Amoafowaa Sefa Cecilia (c) 2014.


We have come to your shrine

We have come to your shrine with our empty calabashes of thirst

We have come to your shrine

We have come to your shrine because there is no where else to turn to

We come to your shrine weary from the many searches for food

We have come to your shrine

Because we know the gods dwell in abundance and know whatever we are searching

Because we know this sanctuary is our last resort

We know the gods know our plight and want us to plead in order for them to grant

Our hands are locked together

And in unison, we ask for mercy

We ask for abundance in this era of scarcity

The strong horns adorned with your red colours show that famine must fear you

The many holes in moulds once lifted may bring rain on this droughted land

You live like a miser so your children will live in abundance

So stop sleeping and look as your children weep and starve

   Amoafowaa Sefa Cecilia (c) 2014.



I lived on treasured lands

Lands of my fathers

I drank in ignorance of this world

And saw bright stars shine under the hot sun



On the pathway to my father’s farm,

I met Mr. Kwaku Bonsam

Who greeted me with glee

And touched my buttocks

I told him I didn’t like that

The leaves gave themselves high fives expectant of what was to follow

The mountains with the help of the air whistle in excitement

He turned facing me and held my cloth

Now seeing what I alone have been seeing in growth,

He turns to enter my sacred shrine

That needs more refurbishment in order to receive the blessings of the gods

And desecrated it.


Now I walk a shamed lady

Whose own people blame her for seduction

And all men think of as a disgrace

By no fault of mine

I am an outcast

An outcast in my own motherland

An outcast in the eyes of those who have eyes

An outcast who even the heavens abhor

An outcast who sees stars in broad daylight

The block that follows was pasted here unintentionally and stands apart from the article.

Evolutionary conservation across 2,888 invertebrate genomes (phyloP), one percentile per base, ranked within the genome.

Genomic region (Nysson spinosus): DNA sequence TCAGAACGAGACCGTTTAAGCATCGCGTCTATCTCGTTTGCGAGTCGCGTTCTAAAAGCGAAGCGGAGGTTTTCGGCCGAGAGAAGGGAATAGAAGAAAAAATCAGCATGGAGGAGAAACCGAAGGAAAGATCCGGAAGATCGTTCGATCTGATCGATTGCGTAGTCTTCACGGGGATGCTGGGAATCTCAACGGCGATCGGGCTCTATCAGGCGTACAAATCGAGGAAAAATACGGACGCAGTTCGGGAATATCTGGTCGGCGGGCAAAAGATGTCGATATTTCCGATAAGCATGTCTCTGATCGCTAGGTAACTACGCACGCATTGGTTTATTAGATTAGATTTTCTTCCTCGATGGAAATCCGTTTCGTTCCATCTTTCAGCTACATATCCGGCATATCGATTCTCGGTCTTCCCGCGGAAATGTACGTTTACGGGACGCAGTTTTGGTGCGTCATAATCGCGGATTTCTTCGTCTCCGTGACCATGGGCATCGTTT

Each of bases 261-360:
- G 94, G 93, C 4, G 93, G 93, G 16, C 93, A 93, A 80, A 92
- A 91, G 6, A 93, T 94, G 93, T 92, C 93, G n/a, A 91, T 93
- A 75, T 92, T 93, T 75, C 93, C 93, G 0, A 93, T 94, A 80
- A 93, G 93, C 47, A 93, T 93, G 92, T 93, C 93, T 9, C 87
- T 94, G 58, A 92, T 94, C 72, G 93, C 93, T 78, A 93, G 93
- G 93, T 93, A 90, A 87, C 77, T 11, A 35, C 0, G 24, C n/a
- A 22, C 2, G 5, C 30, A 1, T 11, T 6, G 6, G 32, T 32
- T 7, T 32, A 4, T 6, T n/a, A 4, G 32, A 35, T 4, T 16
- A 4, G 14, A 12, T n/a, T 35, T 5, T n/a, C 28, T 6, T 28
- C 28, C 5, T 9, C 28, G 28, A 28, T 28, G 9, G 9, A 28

Stars that seek to blind me

There is no refuge

No appealing refuge

He sapped the life out of my youth

Now I must enter the door of forever darkness

The door of no return.

 Amoafowaa Sefa Cecilia © 2014.




I am a woman,

Yes I am a woman

A woman who forms part of the makers of human kind

A woman who nurses and makes sure humanity continues

A woman who refuses to be suppressed by heart wrenching relationships

A woman who weeps for the sufferings of her ancestors


I am a woman

A woman who refuses to be humiliated

A woman who refuses to work for someone to take the glory

A woman whose fortune lies not on tall beds and clothed holes

A woman whose hands work to feed her

A woman whose main wish is to make the world a comfortable place for her wards

A woman who will not be insulted and made a slave

Only to die a pauper


I am that woman

That woman who rocks your brains but not your cock

That woman who speaks with eyes wide opened and not half closed

A woman who refuses to be the enemy of other women

I am that woman who wants to be the change

I need in this world

So look up

Look into my eyes without taking offense

With respect while we engage in this discourse.

   Amoafowaa Sefa Cecilia (c) 2014.


Going and going

Fuming and fuming

About the weather and its mood swings

‘Good morning’ is all it took

And I am captured instantly



“Mate ahwe wo dↄ mu

Ma tↄ ↄdↄ nsuo mu

Ԑde merekↄ nanso ↄrehwԑ me hann

Ɔkukudurufo bi ndom mbԑyi me ԑ?”


My world is swelling

My body is shrinking

I’m now a powerless dwarf

With an owl’s eyes

I gape and I gape

And I’m still hungry


“Mate ahwe wo dↄ mu

Ma tↄ ↄdↄ nsuo mu

Ԑde merekↄ nanso ↄrehwԑ me hann

Ɔkukudurufo bi ndom mbԑyi me ԑ?”


He is turning away

A beast and a robber in cover of handsomeness

Laughing and ‘prouding’ in his manly feat

How can he eat this strong heart without batting an eye?

One who gigolos with his presence

I call and I call but none responds


“Mate ahwe ne dↄ mu

Ma tↄ ↄdↄ nsuo mu

Ԑde merekↄ nanso ↄrehwԑ me hann

Ɔkukudurufo bi ndom mbԑyi me ԑ?

Obiara nni hↄ

Ewiase ayԑ budiin

Babiara ne biribiara ayi me ama”


I am forced to duck

I am forced by the waves to duck a second time